Washington — Plastic marine debris issues picked up in Congress June 5, with two members calling on President Donald Trump to develop a federal strategy against mismanaged plastic waste and its impacts on the environment, human health and local government recycling budgets.
U.S. Rep. Alan Lowenthal, D-Calif., and Sen. Tom Udall, D-N.M., wrote Trump urging him to convene a wide-ranging group of federal agencies, including the Environmental Protection Agency and the National Academy of Sciences, to come up with a plan.
"The spread of single-use plastic products has led to widespread pollution of plastic in the U.S. and has caused a growing financial burden on state agencies, local governments and taxpayers for remediation," they wrote. "We believe that a robust strategy to limit single-use plastics domestically can reduce plastic pollution in America while serving as an example for other countries to follow."
Their letter came as Sen. Sheldon Whitehouse, D-R.I., told a June 5 Washington panel that he and colleagues were close to introducing successor legislation to last year's Save Our Seas Act, the first federal legislation to tackle marine debris pollution, including plastics.
Whitehouse said the bill was still being drafted, but he predicted that the legislation would have widespread bipartisan support like last year's law. He said he and Alaska Sen. Dan Sullivan, the lead Republican author of last year's bill, were working together.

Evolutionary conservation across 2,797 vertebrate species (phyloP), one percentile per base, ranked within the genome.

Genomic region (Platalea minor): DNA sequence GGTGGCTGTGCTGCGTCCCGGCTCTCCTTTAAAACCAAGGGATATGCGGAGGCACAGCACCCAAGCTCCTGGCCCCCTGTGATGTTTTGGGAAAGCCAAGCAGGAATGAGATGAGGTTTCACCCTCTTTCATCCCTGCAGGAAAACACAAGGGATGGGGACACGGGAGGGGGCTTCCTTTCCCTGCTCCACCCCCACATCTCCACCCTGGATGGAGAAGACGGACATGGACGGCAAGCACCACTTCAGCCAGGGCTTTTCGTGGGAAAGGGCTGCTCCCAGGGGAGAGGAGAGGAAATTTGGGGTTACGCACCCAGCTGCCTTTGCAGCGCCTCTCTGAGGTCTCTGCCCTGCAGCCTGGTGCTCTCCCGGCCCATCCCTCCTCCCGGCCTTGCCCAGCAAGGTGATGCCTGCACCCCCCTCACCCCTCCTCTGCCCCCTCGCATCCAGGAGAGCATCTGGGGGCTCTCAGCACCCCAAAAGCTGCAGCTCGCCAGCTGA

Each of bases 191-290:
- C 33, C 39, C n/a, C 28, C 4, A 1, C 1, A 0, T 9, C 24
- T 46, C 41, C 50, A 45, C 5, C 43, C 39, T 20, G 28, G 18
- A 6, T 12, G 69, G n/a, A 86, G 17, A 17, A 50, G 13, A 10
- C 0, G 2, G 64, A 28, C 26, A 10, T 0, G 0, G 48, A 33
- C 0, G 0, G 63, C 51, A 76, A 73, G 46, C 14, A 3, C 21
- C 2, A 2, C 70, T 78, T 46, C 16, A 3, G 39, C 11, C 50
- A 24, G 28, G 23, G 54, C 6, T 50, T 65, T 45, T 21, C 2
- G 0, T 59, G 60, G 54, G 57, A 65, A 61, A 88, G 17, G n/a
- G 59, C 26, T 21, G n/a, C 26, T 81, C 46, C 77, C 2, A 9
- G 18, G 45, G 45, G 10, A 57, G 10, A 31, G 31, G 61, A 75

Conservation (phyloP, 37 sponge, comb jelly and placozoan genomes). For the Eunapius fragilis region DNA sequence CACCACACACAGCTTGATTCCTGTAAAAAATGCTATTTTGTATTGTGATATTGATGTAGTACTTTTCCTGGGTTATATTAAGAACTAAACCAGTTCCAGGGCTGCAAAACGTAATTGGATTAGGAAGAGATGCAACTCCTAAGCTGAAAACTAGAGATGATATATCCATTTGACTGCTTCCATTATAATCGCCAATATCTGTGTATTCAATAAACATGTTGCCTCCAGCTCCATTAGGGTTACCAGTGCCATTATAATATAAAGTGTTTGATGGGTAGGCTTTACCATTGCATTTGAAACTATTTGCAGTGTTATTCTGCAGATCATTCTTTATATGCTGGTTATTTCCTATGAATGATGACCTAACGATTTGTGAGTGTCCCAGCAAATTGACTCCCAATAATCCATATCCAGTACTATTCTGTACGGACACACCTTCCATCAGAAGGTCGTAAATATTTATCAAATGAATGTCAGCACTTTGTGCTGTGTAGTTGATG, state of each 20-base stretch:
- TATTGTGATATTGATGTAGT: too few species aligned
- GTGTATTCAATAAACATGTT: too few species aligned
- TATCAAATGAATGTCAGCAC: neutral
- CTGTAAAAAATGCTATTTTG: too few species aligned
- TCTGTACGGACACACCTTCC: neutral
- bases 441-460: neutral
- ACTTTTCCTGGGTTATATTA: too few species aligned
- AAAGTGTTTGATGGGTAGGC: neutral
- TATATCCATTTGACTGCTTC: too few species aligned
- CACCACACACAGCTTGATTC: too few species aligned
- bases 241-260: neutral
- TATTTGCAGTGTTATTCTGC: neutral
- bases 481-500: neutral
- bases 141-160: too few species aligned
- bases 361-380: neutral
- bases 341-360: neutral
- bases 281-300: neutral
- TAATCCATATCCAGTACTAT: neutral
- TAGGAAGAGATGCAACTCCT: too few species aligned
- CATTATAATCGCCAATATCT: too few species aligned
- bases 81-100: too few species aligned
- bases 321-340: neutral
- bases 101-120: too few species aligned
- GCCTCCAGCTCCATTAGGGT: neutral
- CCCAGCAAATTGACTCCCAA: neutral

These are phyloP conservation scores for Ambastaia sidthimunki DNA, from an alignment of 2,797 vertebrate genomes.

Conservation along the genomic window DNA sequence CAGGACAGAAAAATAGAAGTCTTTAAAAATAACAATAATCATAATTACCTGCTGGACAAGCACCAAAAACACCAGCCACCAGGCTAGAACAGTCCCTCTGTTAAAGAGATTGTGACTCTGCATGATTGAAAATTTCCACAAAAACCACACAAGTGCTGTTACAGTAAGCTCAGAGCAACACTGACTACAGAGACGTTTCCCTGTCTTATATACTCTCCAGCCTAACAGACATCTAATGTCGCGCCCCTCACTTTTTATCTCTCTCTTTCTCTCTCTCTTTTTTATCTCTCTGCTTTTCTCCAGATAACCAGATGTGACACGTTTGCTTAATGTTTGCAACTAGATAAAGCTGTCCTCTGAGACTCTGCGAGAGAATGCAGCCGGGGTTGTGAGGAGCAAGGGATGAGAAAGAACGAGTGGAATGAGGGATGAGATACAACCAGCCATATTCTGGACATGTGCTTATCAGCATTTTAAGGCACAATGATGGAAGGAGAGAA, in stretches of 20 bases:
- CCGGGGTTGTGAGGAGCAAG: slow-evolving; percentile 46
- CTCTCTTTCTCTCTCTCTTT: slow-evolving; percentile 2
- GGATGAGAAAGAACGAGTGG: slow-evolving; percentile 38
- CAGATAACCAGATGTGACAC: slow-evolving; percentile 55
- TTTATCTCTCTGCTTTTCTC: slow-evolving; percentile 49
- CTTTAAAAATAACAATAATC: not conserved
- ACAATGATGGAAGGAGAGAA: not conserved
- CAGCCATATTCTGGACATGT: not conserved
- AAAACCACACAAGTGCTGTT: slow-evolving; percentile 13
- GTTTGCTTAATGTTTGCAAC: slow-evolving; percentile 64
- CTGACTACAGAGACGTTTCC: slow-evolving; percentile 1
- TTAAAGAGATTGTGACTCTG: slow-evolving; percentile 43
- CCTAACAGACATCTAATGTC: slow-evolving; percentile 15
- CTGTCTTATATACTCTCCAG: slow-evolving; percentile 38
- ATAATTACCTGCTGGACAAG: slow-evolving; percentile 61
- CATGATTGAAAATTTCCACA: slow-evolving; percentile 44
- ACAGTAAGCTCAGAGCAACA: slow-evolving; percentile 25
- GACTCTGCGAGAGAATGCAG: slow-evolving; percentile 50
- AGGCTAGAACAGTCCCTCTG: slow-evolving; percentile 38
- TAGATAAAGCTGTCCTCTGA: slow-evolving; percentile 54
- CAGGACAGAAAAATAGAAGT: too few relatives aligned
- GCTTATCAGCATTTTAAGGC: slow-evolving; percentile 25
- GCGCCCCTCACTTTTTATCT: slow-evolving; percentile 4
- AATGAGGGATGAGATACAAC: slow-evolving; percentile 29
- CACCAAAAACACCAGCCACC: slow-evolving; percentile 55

"It will be much more ambitious," said Whitehouse, who called last year's bill a "beachhead" around the issue.
In comments to reporters, he said the bill would include a more robust U.S. response to marine pollution from Asian countries and would direct federal government research capabilities toward biodegradable plastics and the implications of microplastics in food supplies.
The June 5 letter from Lowenthal and Udall also addressed microplastics in the food chain, noting that studies have found nanoplastics in fish and in 90 percent of table salt.
"The bioaccumulation of chemical toxins from plastics that threaten human health requires an urgent response by the United States," they wrote.
While noting several times in their letter that plastics are versatile and have many benefits to society, they said much more needed to be done to manage them at the end of life.
They drew a link between rising natural gas production in the United States that has made plastics cheaper, and the economic challenges around recycling caused by those low-cost virgin materials.
"Many citizens strongly support recycling, but plastics recycling is not a realistic solution to the plastic pollution crisis," they wrote. "Most consumer plastics are economically impractical to recycle based on market conditions alone.
"The costs of recycling (trucks, drivers, equipment and sorting labor) are increasing while low-cost, abundant natural gas and new plastic production is driving the prices of new plastics lower," the letter said.
Lowenthal and Udall said there is bipartisan consensus in the Congressional International Conservation Caucus toward stronger action on the "global plastic pollution problem."